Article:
In September of 2020 my daughter Emma announced that she’d lost a good bit of weight and, as a result, she was running very well. At that time she’d never beaten me over any distance. Maybe I was spurred on by the realisation that this boast was under threat and, on her recommendation, I trotted along to Kit Chamier, Sports Nutritionist. He weighed me, I was 99kg (218lb), very overweight indeed by any standards. Kit set out a dietary regime designed to lose weight steadily and – crucially – I was held accountable to send in my food diary on a weekly basis. Weigh-ins were infrequent, no jumping on the scales every day.

By 25th January I was 86.1kg, by 27th May 81.6kg. I stopped there and have maintained that weight ever since. I’ll talk a little more about that in my next post, but onto the running.

My running year
My target for the year? To beat my record year of 1,333 miles, back in 2010. (I have always kept a diary.) So nearly 26 miles per week. In practical terms this means running 4 – 5 times a week. I have ‘go-to’ circuits from my apartment of 4.3 and 5.5 miles, each with a serious hill included to give extra training value to the run. A few of those and a longer run usually make up the distance.

Most of my running is done solo. In June I stepped back from running with Jersey Joggers, the group I started back in 2013. They’re still going strong but without me. I’m still happy to meet up and run with others now and again, including the Slackers & Skivers on a Friday morning 😃

And the races! I love race day. Pin a number on me and I’m happy. As Covid receded the races returned. Here are a few highlights. (Bear in mind, when looking at my times, that the proper runners are waaaay faster and finish long before I do.)

New Year’s Day 2021. By this time the weight loss had become very evident and I was enjoying my running. I resolved to make 2021 a good one. To this end I was up early on 1st January to tackle Rozel Valley. It’s a beautiful valley in the north-east of the island but it is long and steep, a full kilometre from the Rozel Bay Inn to the old mill at the top. I’d never before managed to run it without stopping. That day I did. That was the signal that things would turn out well.

10th Jan – At the height of lockdown, permitted exercise, a fun 5k time trial dodging families, dogs, buggies etc. on the cycle track at Les Quennevais, 25.06. Enjoyed that one. (For context, my PB from 2015 is 22.51).

11th May – 5k race 24.35.

Outdoor coffee, the new lockdown rage, with the Jersey Joggers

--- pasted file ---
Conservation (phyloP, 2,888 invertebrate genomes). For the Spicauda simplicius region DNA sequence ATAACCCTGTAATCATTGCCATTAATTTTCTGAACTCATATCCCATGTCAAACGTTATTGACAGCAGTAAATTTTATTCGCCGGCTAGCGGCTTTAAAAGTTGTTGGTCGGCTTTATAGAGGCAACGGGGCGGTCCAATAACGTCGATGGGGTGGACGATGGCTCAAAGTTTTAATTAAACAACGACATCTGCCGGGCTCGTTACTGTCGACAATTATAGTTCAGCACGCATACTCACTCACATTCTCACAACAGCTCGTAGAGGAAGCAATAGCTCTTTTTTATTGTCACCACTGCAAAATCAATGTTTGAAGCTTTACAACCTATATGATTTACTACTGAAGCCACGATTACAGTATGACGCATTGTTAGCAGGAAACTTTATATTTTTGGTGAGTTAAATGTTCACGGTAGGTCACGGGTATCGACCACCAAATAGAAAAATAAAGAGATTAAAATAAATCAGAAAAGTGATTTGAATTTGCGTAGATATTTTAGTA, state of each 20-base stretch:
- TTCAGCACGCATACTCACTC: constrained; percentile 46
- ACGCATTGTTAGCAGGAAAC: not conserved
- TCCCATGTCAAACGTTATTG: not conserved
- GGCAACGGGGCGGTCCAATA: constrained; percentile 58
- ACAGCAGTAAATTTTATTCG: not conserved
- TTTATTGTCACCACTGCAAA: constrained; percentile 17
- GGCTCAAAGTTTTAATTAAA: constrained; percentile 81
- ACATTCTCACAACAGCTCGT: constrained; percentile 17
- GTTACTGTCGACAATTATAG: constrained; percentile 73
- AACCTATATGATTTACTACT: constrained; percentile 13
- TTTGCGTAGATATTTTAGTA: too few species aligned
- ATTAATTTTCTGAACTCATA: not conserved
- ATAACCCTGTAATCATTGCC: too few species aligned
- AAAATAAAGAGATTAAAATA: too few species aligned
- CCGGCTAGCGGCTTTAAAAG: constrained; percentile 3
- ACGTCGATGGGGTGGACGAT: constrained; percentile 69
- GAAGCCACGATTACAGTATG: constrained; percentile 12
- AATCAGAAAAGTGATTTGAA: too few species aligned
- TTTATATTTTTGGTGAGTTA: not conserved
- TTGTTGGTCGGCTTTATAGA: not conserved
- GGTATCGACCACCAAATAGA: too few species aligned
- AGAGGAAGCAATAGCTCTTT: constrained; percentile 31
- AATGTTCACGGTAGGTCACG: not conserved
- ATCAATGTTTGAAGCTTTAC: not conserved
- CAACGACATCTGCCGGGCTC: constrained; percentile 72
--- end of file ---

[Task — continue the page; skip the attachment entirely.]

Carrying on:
22nd May – Durrell Challenge – 8.1miles (hilly), 1:14.25. My daughter beat me handsomely, first time ever.

8th June – 5k race 24.18

Finishing up that 8th June 5k

19th June – A regular time-trial of 6.5 miles out to Gorey Harbour, 56.30, my fastest in a long time.

26th June – Headway 10k, 50.42. Very happy with this, and rubbing shoulders with one or two local legends. (Again for context, my 10k PB remains at 47.54 from 2010.)

6th July – 5k race 23.54 (delighted with sub-24).

22nd July – Spartan 10k (actually 9.8k) 52.07.

25th July – Delighted to meet up with an old Jersey Jogger. Doctor Ella Corrick is now living and working in Scotland and, on a short visit, it was great to run a few miles with her.

31st July – 10-mile race 86.00.

14th August – Jayson Lee 10k 50.17.

10th October – Autumn 10k 50.29

Durrell Dasher, wearing my Crusaders (Dublin) vest

23rd October – Hospice Half-Marathon 1:55.31, my first Half in a long time and pleased and relieved to get inside two hours.

6th November – Spartan 10k 51.02

14th November – Cannacord Half 1:59.18, tough uphill finish.

4th December – Durrell Dasher 12k (approx) 62.00.

18th December – Bouley Bay Hill Climb 9.44, a fiendish event, just under a mile.

Great photo of the Bouley Bay Hill Climb though I’m nowhere in sight

26th December – Boxing Day 10k 48.48 (I’ve adjusted to 49.15 for a slightly short course.) The undoubted highlight of the year, I’ll never run as fast again. After a few near-misses I really wanted a sub-50 to finish the year. The only way I was going to do this was by starting quicker than I was comfortable with and trying to hold that faster pace. This I did, getting among the slightly better runners which kept me going. The danger was that I’d die a death in the final stretch but I managed to keep it together. Insanely pleased.

Total miles run in 2021 – 1,418.

Oh, and I also led a 9-week Couch to 5k programme for Spartans in the autumn, and I’ll be doing another starting mid-Jan.

That’s it then, on to 2022, targets not yet decided. One definite target is to keep running well until my 70th birthday in Feb 2023 at which point I’d be confident of getting a few age-group victories 😃

Thank you for reading.

Gigs I’ve attended

Watching the Alan Hull documentary the other evening got me thinking about music gigs I’ve been to over the years. Really there haven’t been that many. I’m very much a ‘stay at home’ type, not interested in travelling very far afield. Neither am I a musical connoisseur. Most of my contemporaries could produce lists of many pages of gigs they’ve attended. These are the ones I remember, in no particular order: